It’s more than one, two, three, four, five, six
These three important facts make it sound as if making an argument is like taking the numbers six, one, two, five, four, three and deciding whether to order them one, two, three, four, five, six or six, five, four, three, two, one. Or like deciding to write about the odd numbers one, three and five; and then the even numbers two, four and six. This is true up to a point – making an effective argument is about deciding on the best possible order. However, it’s not the whole story.
More key words
Let’s go back to our four original definitions and pick out some more key words and phrases. They are: ‘aimed at demonstrating a truth or falsehood’ and ‘intended to support or establish a point of view’. These, then, are the reasons for getting your material in the best possible order so the reader can move from a starting point to a conclusion in a way that seems logical and developmental. Now, of course, not all essays are designed to show whether something is true or false; but they are designed ‘to support or establish a point of view’.
What’s the big idea?
Saying that an essay should support or establish a point of view is another way of saying that it needs to have a central idea. This ‘big idea’ needs to be apparent at the beginning and visible throughout the essay. The reader should feel they know what it is and what you have said about it when they get to the end. The reader should feel that you have reviewed relevant evidence and views and come to a conclusion based on them.
Tell me a story
In Writing at University: A Guide for Students, Phyllis Crème and Mary R. Lea suggest that a good way of thinking about how to make an argument is to think of it in terms of telling a story. They are referring to the fact that stories start somewhere and end somewhere and have a recognisable and summarizable plot. Stories are satisfying to readers if they have a beginning, a middle and an end in that order. Read your essay back – does it read in that way?
I can drink more than you…
Another way of understanding what an argument is and how it works is to think about the differences between an argument and an assertion. Let’s take a commonly expressed assertion: I can drink more than you and still stay sober. If two people had a conversation about this they might do little more than express contradictory opinions based on anecdote and hearsay. However, imagine the two people set out to prove the statement and to write up the results and conclusion in an essay. They would have to consider all sorts of material:
They would have decide what they meant by ‘drink’: wine, beer or spirits or a mixture of all three.
They would have to state the age, gender, height, weight and overall health of the drinkers as all these factors can influence alcohol consumption.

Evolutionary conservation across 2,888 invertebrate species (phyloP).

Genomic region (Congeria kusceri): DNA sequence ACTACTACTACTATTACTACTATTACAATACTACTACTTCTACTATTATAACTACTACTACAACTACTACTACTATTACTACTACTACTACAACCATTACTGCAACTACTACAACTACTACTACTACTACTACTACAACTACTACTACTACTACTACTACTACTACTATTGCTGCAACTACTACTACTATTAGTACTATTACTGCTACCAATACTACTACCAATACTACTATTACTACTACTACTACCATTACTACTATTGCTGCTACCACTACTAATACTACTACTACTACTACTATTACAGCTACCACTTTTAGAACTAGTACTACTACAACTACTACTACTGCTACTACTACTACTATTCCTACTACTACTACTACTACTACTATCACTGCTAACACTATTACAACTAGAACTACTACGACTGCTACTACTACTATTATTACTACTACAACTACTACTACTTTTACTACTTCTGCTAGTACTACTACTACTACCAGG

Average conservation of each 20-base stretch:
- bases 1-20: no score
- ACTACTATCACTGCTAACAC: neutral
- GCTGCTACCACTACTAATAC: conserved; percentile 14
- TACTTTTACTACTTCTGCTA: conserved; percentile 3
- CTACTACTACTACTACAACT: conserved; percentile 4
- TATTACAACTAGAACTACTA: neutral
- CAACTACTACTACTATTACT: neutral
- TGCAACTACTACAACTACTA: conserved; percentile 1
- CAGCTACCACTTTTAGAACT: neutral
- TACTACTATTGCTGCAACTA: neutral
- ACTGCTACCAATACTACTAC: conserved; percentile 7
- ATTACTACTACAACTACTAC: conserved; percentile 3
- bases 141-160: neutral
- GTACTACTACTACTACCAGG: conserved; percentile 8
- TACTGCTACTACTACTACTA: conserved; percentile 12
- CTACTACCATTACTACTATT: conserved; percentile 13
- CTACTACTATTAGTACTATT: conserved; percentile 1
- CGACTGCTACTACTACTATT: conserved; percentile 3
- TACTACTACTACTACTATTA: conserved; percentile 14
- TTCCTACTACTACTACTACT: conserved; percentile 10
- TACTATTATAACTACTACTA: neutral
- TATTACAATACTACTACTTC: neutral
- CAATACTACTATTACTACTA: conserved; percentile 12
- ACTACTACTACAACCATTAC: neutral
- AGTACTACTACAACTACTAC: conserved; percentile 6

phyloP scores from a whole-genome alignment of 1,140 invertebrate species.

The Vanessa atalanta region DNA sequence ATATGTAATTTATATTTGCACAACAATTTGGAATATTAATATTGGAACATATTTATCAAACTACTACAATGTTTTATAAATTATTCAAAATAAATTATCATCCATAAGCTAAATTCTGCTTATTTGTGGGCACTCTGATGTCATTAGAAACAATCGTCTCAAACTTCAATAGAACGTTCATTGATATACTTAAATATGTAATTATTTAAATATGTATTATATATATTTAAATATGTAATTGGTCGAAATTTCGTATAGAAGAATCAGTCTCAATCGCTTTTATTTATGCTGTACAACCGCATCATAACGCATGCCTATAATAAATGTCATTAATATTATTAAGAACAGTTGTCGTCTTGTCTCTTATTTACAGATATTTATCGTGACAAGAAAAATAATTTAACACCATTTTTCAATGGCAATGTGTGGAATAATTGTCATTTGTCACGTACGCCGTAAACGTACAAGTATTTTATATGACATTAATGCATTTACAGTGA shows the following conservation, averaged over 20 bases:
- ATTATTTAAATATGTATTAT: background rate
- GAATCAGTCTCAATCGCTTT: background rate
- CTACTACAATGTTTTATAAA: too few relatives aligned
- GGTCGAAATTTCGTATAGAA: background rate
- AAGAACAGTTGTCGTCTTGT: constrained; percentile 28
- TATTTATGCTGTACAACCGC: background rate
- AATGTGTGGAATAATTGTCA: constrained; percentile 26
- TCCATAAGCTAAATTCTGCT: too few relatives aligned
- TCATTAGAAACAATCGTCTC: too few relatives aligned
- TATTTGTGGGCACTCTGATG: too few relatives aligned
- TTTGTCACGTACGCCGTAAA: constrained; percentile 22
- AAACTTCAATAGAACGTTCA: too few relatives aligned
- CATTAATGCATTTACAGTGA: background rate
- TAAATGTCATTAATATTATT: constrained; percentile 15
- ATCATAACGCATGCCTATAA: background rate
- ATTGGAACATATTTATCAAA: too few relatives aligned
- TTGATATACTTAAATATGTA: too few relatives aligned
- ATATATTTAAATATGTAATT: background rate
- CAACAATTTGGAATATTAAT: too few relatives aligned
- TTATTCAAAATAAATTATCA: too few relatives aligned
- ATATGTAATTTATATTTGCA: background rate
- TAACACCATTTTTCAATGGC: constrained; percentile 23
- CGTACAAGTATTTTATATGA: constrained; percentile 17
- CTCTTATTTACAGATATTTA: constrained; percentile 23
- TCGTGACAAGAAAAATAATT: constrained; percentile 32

They would have to decide where and when and over what period of time the test was going to take place and explain why.
They would have to decide whether the drinking was going to be done on an empty stomach or whether the two drinkers could eat before and during the test; and, again, they would have to explain those decisions.
They would have to decide what the ‘more’ in ‘drink more’ meant – one drink or ten drinks. They would have to decide whether to use the recommended weekly intake of alcohol units as a benchmark or whether to ignore it. If they decided to ignore it, they would have to justify that decision.
They would have to decide what ‘sober’ meant and how they were going to test it. If they decide that the test for being sober is the ability to walk a straight line, are they going to allow any variations e.g. does a slight stagger mean someone isn’t sober. They might also decide to investigate whether there are any standard, widely used tests for deciding whether someone is still sober; and whether to use one or several of those tests. Again, they would have to explain why.
All these decisions and what the essay said about them would contribute to the argument. What the essay said about these decisions would help to support and establish a point of view.
Silly example, serious points
An essay about who can drink more and still be sober is a silly one, chosen deliberately to get you to think about what is involved in making an argument. Even this silly essay sets out with a proposition and then attempts to prove it using evidence and theories. It reviews different theories and views and attempts to choose the most relevant and useful. In doing so it positions itself within an existing body of knowledge and within the conventions of that knowledge. It defines terms and sets limits to its discussion. It will use all these different activities – reviewing, choosing, positioning, defining and setting limits – to explore the original proposition and come to a conclusion about it. The conclusion that the essay comes to will seem logical, reasonable – possibly even authoritative – because all these different activities have contributed to it.